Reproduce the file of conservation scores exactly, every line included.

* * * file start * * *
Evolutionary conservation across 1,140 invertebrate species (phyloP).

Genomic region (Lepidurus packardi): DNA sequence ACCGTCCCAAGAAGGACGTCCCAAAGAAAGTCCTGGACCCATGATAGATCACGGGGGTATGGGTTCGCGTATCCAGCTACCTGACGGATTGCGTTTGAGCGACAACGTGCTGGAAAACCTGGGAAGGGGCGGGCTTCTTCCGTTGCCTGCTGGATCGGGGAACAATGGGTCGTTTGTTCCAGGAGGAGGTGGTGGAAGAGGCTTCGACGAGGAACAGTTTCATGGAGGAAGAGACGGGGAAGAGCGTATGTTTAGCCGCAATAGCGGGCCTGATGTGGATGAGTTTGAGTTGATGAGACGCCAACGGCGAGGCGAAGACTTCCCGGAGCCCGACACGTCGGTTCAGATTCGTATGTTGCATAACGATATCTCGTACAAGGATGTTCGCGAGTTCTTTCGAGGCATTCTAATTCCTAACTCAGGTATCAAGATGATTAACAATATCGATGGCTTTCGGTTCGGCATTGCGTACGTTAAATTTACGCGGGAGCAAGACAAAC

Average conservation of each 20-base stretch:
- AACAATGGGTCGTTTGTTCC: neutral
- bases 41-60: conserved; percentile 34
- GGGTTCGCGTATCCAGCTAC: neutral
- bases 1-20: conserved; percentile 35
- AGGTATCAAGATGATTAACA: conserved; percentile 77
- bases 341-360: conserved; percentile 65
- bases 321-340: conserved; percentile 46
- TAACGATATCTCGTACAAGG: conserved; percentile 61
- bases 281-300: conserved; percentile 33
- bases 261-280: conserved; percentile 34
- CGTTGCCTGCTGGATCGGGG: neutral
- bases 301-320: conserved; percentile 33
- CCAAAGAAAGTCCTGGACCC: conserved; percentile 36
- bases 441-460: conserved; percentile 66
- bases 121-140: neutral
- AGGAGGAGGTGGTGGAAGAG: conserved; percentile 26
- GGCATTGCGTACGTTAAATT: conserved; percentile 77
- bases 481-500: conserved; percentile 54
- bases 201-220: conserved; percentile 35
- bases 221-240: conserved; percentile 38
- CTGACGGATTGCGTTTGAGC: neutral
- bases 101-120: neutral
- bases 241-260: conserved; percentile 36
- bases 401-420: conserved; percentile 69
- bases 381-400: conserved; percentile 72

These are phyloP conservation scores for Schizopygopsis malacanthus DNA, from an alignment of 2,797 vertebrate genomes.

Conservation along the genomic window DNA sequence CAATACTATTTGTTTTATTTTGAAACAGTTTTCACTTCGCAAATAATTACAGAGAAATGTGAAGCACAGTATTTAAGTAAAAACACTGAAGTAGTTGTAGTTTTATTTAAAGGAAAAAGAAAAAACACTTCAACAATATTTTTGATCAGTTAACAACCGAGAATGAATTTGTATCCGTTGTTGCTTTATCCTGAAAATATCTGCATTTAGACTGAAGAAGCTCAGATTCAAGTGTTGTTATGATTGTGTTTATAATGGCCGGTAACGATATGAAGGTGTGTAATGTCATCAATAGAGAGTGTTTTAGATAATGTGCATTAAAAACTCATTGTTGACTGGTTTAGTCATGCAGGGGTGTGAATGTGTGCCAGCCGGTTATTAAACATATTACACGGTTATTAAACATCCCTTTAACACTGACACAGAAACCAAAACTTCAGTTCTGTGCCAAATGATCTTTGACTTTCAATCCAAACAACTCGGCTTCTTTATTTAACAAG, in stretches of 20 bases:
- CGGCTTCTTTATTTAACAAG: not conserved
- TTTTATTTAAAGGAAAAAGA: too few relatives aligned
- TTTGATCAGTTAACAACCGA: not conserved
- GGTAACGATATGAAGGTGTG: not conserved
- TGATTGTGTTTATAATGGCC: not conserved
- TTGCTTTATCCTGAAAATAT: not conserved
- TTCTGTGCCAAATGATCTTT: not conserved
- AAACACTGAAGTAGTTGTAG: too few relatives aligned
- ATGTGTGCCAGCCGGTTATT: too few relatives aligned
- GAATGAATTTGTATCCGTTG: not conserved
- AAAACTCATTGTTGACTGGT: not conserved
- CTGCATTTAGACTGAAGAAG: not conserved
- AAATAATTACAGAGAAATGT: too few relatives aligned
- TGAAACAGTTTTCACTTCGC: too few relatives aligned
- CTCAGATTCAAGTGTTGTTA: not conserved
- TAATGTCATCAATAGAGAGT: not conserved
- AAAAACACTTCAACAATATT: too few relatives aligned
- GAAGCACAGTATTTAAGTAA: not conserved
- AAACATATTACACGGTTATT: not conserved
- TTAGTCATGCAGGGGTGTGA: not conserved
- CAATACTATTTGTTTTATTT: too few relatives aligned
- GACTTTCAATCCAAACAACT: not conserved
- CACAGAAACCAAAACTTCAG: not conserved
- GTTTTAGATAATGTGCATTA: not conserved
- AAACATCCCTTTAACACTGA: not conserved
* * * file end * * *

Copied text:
Evolutionary conservation across 1,140 invertebrate species (phyloP).

Genomic region (Lepidurus packardi): DNA sequence ACCGTCCCAAGAAGGACGTCCCAAAGAAAGTCCTGGACCCATGATAGATCACGGGGGTATGGGTTCGCGTATCCAGCTACCTGACGGATTGCGTTTGAGCGACAACGTGCTGGAAAACCTGGGAAGGGGCGGGCTTCTTCCGTTGCCTGCTGGATCGGGGAACAATGGGTCGTTTGTTCCAGGAGGAGGTGGTGGAAGAGGCTTCGACGAGGAACAGTTTCATGGAGGAAGAGACGGGGAAGAGCGTATGTTTAGCCGCAATAGCGGGCCTGATGTGGATGAGTTTGAGTTGATGAGACGCCAACGGCGAGGCGAAGACTTCCCGGAGCCCGACACGTCGGTTCAGATTCGTATGTTGCATAACGATATCTCGTACAAGGATGTTCGCGAGTTCTTTCGAGGCATTCTAATTCCTAACTCAGGTATCAAGATGATTAACAATATCGATGGCTTTCGGTTCGGCATTGCGTACGTTAAATTTACGCGGGAGCAAGACAAAC

Average conservation of each 20-base stretch:
- AACAATGGGTCGTTTGTTCC: neutral
- bases 41-60: conserved; percentile 34
- GGGTTCGCGTATCCAGCTAC: neutral
- bases 1-20: conserved; percentile 35
- AGGTATCAAGATGATTAACA: conserved; percentile 77
- bases 341-360: conserved; percentile 65
- bases 321-340: conserved; percentile 46
- TAACGATATCTCGTACAAGG: conserved; percentile 61
- bases 281-300: conserved; percentile 33
- bases 261-280: conserved; percentile 34
- CGTTGCCTGCTGGATCGGGG: neutral
- bases 301-320: conserved; percentile 33
- CCAAAGAAAGTCCTGGACCC: conserved; percentile 36
- bases 441-460: conserved; percentile 66
- bases 121-140: neutral
- AGGAGGAGGTGGTGGAAGAG: conserved; percentile 26
- GGCATTGCGTACGTTAAATT: conserved; percentile 77
- bases 481-500: conserved; percentile 54
- bases 201-220: conserved; percentile 35
- bases 221-240: conserved; percentile 38
- CTGACGGATTGCGTTTGAGC: neutral
- bases 101-120: neutral
- bases 241-260: conserved; percentile 36
- bases 401-420: conserved; percentile 69
- bases 381-400: conserved; percentile 72

These are phyloP conservation scores for Schizopygopsis malacanthus DNA, from an alignment of 2,797 vertebrate genomes.

Conservation along the genomic window DNA sequence CAATACTATTTGTTTTATTTTGAAACAGTTTTCACTTCGCAAATAATTACAGAGAAATGTGAAGCACAGTATTTAAGTAAAAACACTGAAGTAGTTGTAGTTTTATTTAAAGGAAAAAGAAAAAACACTTCAACAATATTTTTGATCAGTTAACAACCGAGAATGAATTTGTATCCGTTGTTGCTTTATCCTGAAAATATCTGCATTTAGACTGAAGAAGCTCAGATTCAAGTGTTGTTATGATTGTGTTTATAATGGCCGGTAACGATATGAAGGTGTGTAATGTCATCAATAGAGAGTGTTTTAGATAATGTGCATTAAAAACTCATTGTTGACTGGTTTAGTCATGCAGGGGTGTGAATGTGTGCCAGCCGGTTATTAAACATATTACACGGTTATTAAACATCCCTTTAACACTGACACAGAAACCAAAACTTCAGTTCTGTGCCAAATGATCTTTGACTTTCAATCCAAACAACTCGGCTTCTTTATTTAACAAG, in stretches of 20 bases:
- CGGCTTCTTTATTTAACAAG: not conserved
- TTTTATTTAAAGGAAAAAGA: too few relatives aligned
- TTTGATCAGTTAACAACCGA: not conserved
- GGTAACGATATGAAGGTGTG: not conserved
- TGATTGTGTTTATAATGGCC: not conserved
- TTGCTTTATCCTGAAAATAT: not conserved
- TTCTGTGCCAAATGATCTTT: not conserved
- AAACACTGAAGTAGTTGTAG: too few relatives aligned
- ATGTGTGCCAGCCGGTTATT: too few relatives aligned
- GAATGAATTTGTATCCGTTG: not conserved
- AAAACTCATTGTTGACTGGT: not conserved
- CTGCATTTAGACTGAAGAAG: not conserved
- AAATAATTACAGAGAAATGT: too few relatives aligned
- TGAAACAGTTTTCACTTCGC: too few relatives aligned
- CTCAGATTCAAGTGTTGTTA: not conserved
- TAATGTCATCAATAGAGAGT: not conserved
- AAAAACACTTCAACAATATT: too few relatives aligned
- GAAGCACAGTATTTAAGTAA: not conserved
- AAACATATTACACGGTTATT: not conserved
- TTAGTCATGCAGGGGTGTGA: not conserved
- CAATACTATTTGTTTTATTT: too few relatives aligned
- GACTTTCAATCCAAACAACT: not conserved
- CACAGAAACCAAAACTTCAG: not conserved
- GTTTTAGATAATGTGCATTA: not conserved
- AAACATCCCTTTAACACTGA: not conserved